Two Metro Vancouverites are set to row across the Atlantic Ocean as part of an all-women crew.
Marine biologist and current UBC student Lauren Shea, SFU Professor of Marine Ecology Isabelle Côté, marine scientist and National Geographic explorer Chantale Bégin, and marine ecologist Noelle Helder are linked by their love for the ocean.
In 2021, the four women decided to form a team named Salty Science, join the annual Talisker Whiskey Atlantic Challenge race, and raise $500,000 for marine science and conservation.
The race begins in December 2023, and the women-powered crew will have had two years to prepare.
With over 5,000 km ahead of them, the team will cross the ocean without any support, carrying everything they need with them and rowing in pairs in two-hour shifts for 24 hours each day.
"We will battle mental and physical exhaustion, huge calorie deficits, heavy weather, and extreme sun exposure," the crew shares on their website.
The Atlantic Challenge is known as the world’s toughest ocean rowing race.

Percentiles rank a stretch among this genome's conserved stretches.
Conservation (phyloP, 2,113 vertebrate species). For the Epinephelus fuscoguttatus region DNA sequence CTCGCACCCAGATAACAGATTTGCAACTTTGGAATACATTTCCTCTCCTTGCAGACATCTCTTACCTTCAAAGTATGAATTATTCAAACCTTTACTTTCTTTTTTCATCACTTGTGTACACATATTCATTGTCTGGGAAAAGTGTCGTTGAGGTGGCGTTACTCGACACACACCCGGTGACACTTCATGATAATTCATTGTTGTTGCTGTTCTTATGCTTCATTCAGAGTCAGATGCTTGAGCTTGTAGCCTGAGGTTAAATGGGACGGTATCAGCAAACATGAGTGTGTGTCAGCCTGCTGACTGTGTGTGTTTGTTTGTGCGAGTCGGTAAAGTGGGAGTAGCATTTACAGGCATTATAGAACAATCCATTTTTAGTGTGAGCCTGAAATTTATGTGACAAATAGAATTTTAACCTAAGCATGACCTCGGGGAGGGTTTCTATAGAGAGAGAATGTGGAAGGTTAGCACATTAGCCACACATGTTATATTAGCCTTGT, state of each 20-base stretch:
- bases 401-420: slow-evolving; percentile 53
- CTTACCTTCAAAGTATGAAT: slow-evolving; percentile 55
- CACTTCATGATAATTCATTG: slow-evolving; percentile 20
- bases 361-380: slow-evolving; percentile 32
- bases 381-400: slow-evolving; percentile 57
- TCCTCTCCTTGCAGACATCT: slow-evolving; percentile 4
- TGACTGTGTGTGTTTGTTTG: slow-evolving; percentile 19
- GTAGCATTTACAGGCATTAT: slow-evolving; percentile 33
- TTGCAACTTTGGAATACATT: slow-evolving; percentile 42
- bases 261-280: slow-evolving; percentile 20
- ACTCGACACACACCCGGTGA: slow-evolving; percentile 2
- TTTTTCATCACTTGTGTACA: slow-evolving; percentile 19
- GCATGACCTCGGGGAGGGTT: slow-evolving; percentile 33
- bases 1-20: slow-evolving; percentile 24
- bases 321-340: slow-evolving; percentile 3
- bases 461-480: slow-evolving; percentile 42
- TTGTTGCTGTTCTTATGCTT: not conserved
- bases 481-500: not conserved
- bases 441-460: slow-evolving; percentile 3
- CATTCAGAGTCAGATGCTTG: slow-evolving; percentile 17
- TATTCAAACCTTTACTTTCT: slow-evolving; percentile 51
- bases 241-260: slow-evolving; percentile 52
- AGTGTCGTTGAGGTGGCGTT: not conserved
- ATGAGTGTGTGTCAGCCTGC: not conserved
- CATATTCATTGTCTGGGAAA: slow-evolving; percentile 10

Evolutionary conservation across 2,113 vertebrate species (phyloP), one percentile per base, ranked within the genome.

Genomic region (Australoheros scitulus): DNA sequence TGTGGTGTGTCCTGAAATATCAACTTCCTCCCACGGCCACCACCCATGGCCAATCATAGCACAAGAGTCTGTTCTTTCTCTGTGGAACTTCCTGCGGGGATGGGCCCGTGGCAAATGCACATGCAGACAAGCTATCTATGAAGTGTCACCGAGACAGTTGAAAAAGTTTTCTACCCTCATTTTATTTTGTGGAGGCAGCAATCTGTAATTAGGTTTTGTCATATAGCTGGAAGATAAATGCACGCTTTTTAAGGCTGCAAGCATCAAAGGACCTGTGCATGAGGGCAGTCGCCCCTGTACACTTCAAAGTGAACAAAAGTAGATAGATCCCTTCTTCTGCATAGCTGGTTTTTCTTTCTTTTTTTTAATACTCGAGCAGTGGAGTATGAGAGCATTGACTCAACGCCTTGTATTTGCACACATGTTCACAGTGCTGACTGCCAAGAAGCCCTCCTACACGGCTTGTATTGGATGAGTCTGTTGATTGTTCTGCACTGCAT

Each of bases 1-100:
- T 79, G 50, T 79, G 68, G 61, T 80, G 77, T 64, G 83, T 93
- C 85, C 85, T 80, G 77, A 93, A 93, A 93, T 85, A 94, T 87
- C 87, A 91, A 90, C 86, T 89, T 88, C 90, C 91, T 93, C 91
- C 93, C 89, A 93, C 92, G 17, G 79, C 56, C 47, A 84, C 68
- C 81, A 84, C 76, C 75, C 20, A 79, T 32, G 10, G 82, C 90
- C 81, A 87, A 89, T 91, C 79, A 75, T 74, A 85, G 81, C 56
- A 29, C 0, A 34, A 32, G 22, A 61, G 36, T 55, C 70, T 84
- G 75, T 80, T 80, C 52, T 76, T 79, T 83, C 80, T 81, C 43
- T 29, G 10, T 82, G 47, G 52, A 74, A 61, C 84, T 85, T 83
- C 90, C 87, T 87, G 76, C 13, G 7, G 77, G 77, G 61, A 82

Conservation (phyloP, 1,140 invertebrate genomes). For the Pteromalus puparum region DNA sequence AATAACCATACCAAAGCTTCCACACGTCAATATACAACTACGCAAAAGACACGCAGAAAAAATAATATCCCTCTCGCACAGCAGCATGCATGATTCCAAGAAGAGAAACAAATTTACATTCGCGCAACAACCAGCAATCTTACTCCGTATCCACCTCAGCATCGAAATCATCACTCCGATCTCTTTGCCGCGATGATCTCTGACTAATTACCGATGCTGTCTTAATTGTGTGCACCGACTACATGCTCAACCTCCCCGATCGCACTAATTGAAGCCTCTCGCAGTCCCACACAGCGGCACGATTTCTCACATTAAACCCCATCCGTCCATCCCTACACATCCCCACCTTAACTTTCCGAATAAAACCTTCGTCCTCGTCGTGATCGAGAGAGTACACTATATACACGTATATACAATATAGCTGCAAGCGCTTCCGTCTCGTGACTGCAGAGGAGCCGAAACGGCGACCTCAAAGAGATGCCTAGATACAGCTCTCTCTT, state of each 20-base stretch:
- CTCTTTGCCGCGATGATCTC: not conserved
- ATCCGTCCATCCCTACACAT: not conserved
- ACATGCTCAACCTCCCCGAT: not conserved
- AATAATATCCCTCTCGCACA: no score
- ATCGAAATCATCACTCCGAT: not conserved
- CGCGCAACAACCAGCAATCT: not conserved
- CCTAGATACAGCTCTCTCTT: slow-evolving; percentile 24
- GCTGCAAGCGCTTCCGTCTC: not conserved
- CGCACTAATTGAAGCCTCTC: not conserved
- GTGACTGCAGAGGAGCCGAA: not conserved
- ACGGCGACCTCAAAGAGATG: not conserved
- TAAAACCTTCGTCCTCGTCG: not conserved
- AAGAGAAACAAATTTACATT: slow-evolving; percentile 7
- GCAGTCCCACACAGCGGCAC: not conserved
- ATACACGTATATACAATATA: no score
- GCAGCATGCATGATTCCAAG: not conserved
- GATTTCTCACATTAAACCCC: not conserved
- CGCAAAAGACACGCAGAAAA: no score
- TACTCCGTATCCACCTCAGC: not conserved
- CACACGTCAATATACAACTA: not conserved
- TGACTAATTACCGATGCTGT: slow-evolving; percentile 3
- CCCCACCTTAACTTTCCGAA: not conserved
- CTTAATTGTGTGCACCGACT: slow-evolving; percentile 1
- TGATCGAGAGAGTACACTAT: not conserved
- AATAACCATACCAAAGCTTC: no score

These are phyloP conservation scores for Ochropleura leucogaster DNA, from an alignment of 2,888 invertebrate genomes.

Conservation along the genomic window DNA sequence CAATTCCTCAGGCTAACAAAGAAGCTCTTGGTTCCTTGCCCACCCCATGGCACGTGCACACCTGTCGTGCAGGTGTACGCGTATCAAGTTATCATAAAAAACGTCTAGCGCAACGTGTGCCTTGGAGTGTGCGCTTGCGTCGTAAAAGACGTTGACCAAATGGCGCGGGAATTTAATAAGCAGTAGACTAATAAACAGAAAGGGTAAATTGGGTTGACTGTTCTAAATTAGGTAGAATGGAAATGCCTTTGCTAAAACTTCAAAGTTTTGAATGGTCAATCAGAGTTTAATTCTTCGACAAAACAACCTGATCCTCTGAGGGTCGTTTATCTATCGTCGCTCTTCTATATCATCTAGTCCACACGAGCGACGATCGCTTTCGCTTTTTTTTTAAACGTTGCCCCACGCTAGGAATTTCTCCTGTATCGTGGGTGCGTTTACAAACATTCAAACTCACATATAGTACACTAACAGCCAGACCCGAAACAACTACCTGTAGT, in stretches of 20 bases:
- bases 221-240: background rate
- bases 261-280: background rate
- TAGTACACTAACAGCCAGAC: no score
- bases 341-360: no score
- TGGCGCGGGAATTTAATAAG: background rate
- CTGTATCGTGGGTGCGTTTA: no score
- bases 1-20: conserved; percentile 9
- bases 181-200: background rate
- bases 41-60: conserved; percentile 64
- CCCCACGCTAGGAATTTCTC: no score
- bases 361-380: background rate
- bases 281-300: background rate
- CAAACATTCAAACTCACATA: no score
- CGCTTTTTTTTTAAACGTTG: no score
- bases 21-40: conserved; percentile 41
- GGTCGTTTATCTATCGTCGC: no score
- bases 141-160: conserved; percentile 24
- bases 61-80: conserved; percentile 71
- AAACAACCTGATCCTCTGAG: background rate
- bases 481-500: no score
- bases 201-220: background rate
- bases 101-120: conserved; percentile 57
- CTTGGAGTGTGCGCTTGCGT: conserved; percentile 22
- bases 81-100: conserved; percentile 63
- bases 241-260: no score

'You need to do something extraordinary'
The crew is often asked why they chose to undertake such a difficult journey.
"I'm doing this because I know it's going to be hard," shares Côté. "This is going to be physically harder [and] mentally harder than anything else I've ever done in my life."
It's the intensity of the journey that is the most impactful, the professor adds. "If you really want to convince people and engage people and make people realize how important something is, you need to do something extraordinary."
Shea agrees, noting that if the crew can accomplish this feat, then they can overcome other challenges in marine conservation. She cites teammate Helder who once said that "we're rowing across the ocean for the ocean, but we're also rowing to inspire the next generation of ocean problem solvers."
The team is fundraising for three organizations that use education to enable marine conservation; Shellback Expeditions, GreenWave, and B.C.'s Bamfield Marine Sciences Centre.